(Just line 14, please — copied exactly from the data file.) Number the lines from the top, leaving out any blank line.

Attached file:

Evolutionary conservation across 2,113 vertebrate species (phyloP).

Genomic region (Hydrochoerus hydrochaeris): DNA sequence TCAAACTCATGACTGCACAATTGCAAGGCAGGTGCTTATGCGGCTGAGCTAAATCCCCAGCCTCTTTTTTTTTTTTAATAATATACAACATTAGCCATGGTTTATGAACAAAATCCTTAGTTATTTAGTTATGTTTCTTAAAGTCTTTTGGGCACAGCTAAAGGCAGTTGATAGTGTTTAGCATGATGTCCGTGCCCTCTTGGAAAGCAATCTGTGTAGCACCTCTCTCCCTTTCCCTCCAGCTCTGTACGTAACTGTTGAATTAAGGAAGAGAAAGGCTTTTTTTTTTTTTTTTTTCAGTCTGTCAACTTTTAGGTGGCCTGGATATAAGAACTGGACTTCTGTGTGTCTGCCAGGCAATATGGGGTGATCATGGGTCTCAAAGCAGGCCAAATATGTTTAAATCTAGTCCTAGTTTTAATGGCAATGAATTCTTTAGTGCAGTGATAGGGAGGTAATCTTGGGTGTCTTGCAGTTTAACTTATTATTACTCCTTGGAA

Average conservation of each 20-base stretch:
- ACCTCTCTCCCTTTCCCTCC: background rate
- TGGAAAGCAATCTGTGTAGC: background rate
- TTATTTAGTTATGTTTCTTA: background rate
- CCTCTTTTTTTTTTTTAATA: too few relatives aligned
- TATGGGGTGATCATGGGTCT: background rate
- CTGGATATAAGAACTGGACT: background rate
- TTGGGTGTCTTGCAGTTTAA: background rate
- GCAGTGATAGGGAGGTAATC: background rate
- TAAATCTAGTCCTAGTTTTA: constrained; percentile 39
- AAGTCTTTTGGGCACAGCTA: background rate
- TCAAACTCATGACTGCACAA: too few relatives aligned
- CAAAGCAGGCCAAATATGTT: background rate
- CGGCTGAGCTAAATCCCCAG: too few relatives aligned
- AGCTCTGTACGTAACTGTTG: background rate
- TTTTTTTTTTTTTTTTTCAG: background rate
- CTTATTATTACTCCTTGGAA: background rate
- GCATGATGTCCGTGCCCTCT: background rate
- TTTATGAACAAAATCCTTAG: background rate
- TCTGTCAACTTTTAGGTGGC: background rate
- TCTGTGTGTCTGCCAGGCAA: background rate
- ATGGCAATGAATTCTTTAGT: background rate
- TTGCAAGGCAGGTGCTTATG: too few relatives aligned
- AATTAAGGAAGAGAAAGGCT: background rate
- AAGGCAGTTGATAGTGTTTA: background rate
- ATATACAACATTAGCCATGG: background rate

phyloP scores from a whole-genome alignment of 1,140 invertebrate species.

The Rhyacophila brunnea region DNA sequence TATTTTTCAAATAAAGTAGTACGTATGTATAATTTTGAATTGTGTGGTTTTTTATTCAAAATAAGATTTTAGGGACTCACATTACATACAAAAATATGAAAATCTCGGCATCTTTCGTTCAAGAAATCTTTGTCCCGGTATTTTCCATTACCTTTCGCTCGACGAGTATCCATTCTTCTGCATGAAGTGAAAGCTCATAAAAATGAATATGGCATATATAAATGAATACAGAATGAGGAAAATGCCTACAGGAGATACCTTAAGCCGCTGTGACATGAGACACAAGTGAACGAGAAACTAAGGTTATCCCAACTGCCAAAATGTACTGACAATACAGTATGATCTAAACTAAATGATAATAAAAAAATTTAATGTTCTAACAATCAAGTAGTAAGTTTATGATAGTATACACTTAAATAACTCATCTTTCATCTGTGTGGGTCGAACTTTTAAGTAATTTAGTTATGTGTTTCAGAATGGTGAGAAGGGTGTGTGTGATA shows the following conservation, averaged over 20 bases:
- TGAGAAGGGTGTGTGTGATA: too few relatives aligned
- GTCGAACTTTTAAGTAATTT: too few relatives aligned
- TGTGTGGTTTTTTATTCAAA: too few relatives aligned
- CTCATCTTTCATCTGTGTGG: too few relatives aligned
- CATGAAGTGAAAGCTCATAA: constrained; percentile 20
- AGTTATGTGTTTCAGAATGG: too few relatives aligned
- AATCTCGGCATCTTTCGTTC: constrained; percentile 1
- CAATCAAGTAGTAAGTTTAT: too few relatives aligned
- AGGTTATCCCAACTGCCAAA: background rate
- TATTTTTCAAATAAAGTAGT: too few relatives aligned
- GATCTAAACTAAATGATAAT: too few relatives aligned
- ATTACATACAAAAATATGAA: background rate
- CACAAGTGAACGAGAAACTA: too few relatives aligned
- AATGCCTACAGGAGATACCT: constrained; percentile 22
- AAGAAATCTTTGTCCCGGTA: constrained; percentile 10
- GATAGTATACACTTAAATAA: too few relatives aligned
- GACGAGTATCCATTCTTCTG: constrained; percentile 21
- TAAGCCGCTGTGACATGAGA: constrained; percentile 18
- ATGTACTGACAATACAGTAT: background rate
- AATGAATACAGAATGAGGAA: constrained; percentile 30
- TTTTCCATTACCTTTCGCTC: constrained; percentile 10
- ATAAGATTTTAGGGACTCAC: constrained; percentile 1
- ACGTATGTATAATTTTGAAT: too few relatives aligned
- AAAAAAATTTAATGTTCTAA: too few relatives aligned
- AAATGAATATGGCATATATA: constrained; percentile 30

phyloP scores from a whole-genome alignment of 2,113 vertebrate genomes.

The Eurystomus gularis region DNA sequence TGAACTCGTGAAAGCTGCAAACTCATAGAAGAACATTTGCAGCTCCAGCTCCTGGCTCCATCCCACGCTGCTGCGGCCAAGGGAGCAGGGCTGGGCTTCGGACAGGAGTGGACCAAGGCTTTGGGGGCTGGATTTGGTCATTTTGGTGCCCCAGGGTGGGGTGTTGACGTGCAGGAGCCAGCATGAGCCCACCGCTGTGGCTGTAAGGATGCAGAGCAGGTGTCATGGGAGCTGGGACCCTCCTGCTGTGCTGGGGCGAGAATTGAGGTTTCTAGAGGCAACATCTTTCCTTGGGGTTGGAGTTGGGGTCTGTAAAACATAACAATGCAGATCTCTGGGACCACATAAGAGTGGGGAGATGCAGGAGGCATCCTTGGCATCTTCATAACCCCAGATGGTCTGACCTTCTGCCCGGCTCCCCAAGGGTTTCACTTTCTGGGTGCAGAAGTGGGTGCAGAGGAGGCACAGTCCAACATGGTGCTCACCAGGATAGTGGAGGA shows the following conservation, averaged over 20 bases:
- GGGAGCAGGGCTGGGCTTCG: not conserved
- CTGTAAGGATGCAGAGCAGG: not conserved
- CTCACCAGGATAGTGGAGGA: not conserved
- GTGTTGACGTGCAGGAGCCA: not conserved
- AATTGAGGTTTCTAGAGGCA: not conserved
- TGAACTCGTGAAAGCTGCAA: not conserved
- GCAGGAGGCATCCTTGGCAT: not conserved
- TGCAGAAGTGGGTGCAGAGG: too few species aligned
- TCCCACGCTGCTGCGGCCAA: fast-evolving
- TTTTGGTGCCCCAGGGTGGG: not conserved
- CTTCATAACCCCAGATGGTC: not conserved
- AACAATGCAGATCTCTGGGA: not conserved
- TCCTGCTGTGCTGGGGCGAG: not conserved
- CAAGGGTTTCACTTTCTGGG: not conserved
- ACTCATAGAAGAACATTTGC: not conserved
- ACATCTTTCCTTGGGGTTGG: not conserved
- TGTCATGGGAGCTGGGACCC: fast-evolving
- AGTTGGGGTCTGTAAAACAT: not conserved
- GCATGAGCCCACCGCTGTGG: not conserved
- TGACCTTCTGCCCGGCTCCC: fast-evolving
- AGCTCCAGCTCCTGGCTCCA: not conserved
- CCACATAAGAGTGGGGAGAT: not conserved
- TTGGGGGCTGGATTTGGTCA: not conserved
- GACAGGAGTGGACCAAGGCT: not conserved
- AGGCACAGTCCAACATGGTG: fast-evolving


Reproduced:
- TCAAACTCATGACTGCACAA: too few relatives aligned